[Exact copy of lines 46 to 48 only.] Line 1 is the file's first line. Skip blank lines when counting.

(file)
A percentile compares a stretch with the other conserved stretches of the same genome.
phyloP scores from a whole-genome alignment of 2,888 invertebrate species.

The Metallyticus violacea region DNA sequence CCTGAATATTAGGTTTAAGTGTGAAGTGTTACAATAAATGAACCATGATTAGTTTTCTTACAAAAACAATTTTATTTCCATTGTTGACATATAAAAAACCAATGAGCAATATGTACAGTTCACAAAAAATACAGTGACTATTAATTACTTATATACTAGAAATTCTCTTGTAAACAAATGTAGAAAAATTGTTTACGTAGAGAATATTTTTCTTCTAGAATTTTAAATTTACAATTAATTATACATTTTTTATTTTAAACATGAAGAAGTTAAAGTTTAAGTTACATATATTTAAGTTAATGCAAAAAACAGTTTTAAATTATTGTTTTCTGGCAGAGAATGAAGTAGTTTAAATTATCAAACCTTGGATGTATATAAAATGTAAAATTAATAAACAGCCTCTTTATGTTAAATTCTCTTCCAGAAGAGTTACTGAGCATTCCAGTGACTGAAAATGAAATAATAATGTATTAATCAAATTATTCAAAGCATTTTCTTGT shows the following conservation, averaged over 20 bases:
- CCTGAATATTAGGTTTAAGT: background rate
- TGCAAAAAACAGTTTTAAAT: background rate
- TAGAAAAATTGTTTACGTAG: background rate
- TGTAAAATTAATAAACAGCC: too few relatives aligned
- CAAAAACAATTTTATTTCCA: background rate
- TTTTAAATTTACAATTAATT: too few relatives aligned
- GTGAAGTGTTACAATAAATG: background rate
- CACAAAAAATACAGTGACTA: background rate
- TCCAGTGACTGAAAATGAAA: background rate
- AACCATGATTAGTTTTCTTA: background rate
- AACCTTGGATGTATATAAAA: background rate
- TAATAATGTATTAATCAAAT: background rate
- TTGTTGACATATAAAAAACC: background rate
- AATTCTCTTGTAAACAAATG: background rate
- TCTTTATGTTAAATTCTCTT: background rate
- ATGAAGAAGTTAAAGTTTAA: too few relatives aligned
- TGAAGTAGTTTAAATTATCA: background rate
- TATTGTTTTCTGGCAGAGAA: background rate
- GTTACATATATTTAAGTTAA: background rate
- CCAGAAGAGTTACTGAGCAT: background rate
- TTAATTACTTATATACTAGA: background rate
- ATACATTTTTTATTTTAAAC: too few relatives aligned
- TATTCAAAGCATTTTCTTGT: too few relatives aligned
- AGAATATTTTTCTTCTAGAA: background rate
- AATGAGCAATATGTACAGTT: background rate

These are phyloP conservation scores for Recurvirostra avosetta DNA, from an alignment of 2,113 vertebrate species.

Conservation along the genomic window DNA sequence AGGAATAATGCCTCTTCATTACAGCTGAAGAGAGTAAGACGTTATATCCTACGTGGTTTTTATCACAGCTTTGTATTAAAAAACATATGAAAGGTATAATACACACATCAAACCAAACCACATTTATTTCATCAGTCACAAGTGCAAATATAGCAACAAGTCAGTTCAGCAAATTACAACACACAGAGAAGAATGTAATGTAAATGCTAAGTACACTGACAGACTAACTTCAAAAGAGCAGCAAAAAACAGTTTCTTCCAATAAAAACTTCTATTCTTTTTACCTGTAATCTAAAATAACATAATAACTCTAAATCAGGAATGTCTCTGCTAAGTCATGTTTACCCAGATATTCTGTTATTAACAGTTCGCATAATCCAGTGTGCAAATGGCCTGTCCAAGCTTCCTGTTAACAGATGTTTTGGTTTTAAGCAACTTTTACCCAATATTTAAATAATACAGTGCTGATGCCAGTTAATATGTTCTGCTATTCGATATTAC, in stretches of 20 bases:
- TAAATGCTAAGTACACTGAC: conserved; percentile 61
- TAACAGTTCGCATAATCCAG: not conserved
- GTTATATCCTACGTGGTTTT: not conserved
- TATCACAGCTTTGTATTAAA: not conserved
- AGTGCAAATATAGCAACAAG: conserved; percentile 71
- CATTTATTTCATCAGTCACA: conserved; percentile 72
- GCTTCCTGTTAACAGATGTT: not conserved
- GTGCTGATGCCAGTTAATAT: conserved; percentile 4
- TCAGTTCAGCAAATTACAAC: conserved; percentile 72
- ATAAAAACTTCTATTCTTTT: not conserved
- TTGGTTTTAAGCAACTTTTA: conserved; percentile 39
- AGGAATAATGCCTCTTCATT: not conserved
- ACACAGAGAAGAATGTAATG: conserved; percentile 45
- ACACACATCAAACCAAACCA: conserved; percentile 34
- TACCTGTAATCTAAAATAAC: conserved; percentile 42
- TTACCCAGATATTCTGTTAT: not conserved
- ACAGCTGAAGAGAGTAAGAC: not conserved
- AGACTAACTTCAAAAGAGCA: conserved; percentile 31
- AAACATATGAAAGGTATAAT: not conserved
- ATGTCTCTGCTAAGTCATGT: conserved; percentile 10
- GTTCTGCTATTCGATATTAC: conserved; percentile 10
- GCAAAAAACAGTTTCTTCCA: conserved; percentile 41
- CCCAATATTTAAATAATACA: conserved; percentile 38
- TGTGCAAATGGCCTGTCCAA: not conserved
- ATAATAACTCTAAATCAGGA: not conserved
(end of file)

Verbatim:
- TTACCCAGATATTCTGTTAT: not conserved
- ACAGCTGAAGAGAGTAAGAC: not conserved
- AGACTAACTTCAAAAGAGCA: conserved; percentile 31